An incoming sequence of natural language tokens from which I want to learn a language model, say `p(word[n] | word[n-1], ..., word[n - k])`

. My life would be a lot easier now had I grown up with continuous examples rather than natural language :-)

The beta is nice and conjugate (and we could use it for a symbol-level morse code example). We start with `beta(theta | alpha = 1, beta = 1)`

as a prior, and for each observation `y[n]`

increment `alpha`

if itâ€™s one and `beta`

otherwise. This is an easy online calculation. You can even generalize to a Dirichlet and condition on the previous words to do n-gram language modeling online. And this can be a component in training an online classifier. Thatâ€™s what we did with LingPipe.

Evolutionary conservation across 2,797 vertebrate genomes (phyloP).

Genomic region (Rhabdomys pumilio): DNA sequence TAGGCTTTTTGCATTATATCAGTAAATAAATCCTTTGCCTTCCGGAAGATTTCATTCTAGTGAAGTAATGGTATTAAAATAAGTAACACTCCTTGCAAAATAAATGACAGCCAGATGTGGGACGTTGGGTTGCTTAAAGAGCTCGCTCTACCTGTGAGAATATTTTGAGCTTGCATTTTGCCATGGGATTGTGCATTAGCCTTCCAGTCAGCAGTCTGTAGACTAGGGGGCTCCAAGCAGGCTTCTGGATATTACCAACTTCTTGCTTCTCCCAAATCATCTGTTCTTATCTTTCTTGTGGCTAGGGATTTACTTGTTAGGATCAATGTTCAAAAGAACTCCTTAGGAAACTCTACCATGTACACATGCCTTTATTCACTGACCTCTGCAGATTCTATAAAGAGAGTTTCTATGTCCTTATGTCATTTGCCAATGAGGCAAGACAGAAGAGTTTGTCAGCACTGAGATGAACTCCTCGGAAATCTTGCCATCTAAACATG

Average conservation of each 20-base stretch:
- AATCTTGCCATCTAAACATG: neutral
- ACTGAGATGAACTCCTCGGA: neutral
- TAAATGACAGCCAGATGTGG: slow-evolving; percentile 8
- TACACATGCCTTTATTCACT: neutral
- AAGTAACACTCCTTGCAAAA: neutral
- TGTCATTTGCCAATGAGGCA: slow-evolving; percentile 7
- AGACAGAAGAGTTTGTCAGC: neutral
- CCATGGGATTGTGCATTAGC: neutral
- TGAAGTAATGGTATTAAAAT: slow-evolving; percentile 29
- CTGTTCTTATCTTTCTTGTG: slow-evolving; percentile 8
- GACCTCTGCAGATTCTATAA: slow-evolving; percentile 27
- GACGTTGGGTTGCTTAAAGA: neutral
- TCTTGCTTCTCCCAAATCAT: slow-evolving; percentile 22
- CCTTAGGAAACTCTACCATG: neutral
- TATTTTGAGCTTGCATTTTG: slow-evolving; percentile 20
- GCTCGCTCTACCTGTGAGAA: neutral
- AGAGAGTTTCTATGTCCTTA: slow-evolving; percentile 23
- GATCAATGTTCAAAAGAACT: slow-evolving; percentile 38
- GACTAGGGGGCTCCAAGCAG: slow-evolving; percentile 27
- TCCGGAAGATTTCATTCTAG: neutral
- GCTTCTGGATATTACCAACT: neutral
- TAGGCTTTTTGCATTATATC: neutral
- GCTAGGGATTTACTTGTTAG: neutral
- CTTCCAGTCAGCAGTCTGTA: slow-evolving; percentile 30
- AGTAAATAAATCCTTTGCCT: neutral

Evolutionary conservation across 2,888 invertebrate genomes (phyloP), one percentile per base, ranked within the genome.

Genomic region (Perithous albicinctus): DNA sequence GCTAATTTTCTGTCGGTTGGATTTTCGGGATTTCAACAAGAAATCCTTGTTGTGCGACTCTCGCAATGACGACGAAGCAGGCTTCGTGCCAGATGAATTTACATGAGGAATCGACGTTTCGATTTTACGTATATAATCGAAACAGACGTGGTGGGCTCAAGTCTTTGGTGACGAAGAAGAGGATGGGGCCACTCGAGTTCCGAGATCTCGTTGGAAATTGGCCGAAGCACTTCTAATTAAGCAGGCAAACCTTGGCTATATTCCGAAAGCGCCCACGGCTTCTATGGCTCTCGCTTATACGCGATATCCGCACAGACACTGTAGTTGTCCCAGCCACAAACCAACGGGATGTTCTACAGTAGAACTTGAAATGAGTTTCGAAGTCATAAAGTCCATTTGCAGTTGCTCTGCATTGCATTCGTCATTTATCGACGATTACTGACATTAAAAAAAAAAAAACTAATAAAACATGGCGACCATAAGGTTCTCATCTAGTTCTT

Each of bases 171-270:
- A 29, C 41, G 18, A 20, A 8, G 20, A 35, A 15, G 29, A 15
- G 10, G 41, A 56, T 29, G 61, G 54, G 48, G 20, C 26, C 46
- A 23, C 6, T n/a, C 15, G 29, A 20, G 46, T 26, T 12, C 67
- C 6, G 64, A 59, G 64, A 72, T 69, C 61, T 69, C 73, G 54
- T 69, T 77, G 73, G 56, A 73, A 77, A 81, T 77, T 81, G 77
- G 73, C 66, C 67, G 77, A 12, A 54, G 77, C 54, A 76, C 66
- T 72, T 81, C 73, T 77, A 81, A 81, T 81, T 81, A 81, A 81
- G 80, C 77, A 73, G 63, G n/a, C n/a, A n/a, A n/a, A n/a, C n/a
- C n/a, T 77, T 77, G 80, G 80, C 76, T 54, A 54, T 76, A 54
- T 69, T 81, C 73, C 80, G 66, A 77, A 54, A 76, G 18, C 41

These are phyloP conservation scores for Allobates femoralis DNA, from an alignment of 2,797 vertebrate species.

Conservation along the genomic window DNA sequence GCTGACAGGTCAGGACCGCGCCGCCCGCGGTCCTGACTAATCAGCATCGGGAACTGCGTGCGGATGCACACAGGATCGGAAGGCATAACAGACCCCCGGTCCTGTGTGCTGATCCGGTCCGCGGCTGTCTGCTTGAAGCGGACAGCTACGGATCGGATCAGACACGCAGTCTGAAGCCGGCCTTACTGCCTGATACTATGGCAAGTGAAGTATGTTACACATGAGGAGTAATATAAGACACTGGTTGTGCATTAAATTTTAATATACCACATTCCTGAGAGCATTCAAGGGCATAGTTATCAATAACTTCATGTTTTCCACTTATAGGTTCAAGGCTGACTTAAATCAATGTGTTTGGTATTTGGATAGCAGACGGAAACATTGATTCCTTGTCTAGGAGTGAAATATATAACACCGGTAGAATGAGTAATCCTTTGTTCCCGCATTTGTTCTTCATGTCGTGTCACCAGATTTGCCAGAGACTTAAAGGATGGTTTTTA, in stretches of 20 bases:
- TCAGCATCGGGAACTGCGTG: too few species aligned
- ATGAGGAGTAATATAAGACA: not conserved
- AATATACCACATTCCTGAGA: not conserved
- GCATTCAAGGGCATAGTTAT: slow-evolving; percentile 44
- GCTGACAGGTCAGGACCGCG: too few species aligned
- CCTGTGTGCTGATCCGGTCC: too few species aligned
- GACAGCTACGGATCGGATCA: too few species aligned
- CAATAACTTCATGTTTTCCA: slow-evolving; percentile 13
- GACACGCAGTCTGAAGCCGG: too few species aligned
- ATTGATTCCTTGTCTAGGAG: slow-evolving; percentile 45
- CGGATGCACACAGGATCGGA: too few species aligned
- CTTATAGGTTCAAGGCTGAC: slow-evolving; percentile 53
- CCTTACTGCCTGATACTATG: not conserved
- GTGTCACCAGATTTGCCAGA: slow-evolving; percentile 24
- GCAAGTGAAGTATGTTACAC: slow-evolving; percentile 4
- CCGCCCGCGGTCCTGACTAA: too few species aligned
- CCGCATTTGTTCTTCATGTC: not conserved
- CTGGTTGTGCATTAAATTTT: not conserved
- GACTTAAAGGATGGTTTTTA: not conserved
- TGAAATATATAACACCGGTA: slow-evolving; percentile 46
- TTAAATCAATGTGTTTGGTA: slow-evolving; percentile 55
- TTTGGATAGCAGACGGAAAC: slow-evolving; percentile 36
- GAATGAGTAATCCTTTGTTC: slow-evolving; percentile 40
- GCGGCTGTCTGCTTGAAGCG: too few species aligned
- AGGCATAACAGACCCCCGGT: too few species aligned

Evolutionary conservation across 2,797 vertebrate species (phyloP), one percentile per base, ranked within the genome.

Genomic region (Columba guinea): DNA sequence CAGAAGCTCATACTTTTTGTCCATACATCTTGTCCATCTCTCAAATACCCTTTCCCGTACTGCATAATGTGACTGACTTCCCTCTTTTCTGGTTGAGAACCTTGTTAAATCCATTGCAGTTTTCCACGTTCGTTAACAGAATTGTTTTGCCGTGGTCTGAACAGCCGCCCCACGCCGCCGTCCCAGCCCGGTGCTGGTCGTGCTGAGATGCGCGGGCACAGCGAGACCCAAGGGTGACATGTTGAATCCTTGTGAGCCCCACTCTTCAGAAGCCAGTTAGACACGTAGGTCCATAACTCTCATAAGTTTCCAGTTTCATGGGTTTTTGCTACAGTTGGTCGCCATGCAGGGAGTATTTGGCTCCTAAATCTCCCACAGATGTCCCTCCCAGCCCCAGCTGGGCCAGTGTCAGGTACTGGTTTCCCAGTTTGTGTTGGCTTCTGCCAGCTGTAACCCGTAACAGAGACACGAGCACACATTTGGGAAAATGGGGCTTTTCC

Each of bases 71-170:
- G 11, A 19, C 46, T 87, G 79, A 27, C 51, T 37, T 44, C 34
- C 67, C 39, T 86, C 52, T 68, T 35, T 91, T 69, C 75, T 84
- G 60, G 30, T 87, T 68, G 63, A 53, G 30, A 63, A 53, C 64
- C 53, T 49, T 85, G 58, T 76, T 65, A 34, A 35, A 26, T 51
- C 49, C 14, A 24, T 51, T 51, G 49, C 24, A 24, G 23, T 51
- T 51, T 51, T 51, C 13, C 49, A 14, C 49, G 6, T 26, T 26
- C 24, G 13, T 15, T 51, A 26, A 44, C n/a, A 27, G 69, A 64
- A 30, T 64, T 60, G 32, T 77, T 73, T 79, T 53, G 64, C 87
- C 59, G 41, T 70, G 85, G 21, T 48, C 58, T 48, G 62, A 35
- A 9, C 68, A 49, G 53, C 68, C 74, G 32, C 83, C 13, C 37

Getting back to washing out, note that in this beta model, the order of `y`

doesnâ€™t matter. Observations are completely exchangeable. If I watched ten K-pop videos in 2005, it has exactly the same effect on the model as if Iâ€™d watched them today. They donâ€™t wash out so much as get dilluted in the same way that every new observation gets diluted as `N`

increases. So yes, they have overall less impact, but not less impact than the next observation.

Now thatâ€™s a different kettle of fish(ing boats). With a Kalman filter, you get a proper time series. Thereâ€™s a latent state representing the position of the boat over time and each observation is a noisy measurement of that position. The Kalman filter is nice because itâ€™s conjugate and so itâ€™s possible to update the posterior online as new observations stream in.

But the point is that itâ€™s a time-series model with a latent parameter for each observation denoting the true position. That lets it more effectively forget the past because everything is done relative to the last latent position.

You could do that with something like a time-series of preferences. This would wind up looking something like the dynamic topic models that Lafferty and Blei did.